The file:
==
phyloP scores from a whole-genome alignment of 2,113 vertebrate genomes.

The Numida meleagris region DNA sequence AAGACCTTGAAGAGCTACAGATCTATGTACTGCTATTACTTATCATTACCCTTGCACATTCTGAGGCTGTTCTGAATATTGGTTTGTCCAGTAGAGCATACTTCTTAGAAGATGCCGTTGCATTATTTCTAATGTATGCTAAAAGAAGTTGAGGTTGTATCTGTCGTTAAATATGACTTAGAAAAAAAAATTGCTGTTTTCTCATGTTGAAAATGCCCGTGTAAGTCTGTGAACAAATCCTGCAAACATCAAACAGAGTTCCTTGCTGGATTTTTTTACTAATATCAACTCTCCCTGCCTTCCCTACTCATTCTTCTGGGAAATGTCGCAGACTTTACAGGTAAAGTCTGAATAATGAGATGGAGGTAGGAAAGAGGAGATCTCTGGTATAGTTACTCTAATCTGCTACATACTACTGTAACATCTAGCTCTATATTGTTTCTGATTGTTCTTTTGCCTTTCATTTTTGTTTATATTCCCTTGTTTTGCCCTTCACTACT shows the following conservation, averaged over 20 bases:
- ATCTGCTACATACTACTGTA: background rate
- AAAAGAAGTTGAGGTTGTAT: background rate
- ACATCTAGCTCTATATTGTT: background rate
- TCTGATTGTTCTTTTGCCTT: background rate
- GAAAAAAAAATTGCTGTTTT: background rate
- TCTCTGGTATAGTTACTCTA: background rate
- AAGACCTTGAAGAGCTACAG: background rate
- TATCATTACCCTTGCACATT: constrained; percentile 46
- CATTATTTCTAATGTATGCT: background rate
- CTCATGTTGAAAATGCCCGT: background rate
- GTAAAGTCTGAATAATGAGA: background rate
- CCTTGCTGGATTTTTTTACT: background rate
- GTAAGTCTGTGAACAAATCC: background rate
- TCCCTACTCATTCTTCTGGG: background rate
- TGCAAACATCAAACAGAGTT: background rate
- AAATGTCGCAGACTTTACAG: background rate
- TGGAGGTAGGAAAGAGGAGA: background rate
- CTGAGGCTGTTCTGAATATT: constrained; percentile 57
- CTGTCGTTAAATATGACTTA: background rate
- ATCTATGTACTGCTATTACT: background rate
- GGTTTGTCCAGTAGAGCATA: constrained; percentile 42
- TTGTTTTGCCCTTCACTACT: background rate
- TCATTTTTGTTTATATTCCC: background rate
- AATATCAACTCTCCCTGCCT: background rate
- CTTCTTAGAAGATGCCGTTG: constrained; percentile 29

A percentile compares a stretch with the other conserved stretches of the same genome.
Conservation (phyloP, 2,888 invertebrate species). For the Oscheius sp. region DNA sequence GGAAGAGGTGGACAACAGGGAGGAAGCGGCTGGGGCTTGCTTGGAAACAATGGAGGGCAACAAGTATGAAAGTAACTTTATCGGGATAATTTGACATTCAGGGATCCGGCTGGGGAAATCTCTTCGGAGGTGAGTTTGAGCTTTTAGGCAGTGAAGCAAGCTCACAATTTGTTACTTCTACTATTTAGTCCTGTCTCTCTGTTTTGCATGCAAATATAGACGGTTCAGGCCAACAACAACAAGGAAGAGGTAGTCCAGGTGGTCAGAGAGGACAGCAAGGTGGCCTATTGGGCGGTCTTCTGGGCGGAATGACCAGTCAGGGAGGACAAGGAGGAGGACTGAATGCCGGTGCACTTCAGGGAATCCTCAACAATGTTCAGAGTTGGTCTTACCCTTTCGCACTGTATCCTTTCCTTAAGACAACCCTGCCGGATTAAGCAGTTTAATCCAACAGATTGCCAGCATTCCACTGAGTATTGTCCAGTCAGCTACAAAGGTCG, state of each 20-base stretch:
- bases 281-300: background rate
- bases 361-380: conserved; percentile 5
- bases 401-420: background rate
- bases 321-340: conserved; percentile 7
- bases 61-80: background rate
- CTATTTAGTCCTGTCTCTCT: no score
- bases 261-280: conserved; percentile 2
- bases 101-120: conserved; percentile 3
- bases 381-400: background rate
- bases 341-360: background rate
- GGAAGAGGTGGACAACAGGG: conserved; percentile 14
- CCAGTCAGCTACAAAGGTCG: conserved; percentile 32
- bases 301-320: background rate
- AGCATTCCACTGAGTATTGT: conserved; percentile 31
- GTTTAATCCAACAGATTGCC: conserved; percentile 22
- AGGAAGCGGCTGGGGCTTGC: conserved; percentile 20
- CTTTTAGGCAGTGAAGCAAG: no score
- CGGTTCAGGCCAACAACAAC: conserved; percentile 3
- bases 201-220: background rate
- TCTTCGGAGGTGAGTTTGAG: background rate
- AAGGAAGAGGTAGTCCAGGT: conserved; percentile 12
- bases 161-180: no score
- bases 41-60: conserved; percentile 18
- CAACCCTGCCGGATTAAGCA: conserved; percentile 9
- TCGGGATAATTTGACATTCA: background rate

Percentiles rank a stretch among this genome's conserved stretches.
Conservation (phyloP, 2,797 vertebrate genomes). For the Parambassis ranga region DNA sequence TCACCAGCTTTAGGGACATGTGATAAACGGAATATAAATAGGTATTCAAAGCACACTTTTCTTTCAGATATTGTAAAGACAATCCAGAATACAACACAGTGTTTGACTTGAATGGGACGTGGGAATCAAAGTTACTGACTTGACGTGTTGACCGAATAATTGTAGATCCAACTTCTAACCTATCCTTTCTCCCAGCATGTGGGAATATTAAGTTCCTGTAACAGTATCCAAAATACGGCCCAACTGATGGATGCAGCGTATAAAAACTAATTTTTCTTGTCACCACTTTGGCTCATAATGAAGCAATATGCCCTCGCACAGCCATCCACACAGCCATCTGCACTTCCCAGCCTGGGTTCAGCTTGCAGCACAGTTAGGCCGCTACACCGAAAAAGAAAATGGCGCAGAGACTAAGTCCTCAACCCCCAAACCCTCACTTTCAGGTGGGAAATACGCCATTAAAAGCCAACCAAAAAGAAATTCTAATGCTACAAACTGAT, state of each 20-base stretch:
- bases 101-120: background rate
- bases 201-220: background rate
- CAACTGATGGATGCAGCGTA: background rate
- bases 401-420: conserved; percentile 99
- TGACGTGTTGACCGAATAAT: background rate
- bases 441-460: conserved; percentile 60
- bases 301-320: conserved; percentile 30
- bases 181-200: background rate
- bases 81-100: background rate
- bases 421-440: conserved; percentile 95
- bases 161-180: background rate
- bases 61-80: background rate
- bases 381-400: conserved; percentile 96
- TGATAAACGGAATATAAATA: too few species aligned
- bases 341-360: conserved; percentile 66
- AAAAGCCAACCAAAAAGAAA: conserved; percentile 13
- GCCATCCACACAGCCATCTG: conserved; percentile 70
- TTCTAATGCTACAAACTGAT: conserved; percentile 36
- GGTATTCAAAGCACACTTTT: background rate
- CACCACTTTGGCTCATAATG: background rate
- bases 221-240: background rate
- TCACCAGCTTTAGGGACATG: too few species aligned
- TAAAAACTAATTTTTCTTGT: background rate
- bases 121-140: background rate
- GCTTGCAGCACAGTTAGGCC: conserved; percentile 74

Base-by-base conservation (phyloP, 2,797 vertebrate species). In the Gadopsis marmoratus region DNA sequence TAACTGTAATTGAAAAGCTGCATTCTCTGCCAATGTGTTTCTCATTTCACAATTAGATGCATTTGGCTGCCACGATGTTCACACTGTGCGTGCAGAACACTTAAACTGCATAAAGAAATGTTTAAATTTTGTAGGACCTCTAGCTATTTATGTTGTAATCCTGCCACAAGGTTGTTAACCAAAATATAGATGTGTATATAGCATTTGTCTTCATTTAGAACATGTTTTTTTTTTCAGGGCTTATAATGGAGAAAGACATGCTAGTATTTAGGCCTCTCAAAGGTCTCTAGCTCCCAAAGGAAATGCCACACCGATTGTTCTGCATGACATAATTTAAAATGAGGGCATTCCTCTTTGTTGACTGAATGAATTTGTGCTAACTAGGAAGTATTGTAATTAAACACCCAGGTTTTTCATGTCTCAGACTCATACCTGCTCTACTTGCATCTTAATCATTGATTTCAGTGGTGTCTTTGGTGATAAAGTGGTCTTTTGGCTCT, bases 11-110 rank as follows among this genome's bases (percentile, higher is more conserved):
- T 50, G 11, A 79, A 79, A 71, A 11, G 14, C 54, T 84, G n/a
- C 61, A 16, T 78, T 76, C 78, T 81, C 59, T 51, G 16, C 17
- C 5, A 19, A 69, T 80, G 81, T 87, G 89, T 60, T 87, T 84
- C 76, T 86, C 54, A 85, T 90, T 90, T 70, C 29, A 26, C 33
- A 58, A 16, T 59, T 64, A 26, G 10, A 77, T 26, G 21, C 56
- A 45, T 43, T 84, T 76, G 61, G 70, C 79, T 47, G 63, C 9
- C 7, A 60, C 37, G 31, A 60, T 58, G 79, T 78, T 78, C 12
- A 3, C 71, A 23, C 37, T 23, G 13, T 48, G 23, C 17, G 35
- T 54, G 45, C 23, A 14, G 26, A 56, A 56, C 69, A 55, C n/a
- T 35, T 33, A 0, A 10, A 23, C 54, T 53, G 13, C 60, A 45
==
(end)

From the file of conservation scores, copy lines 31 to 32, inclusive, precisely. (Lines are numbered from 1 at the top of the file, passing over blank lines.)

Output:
- bases 361-380: conserved; percentile 5
- bases 401-420: background rate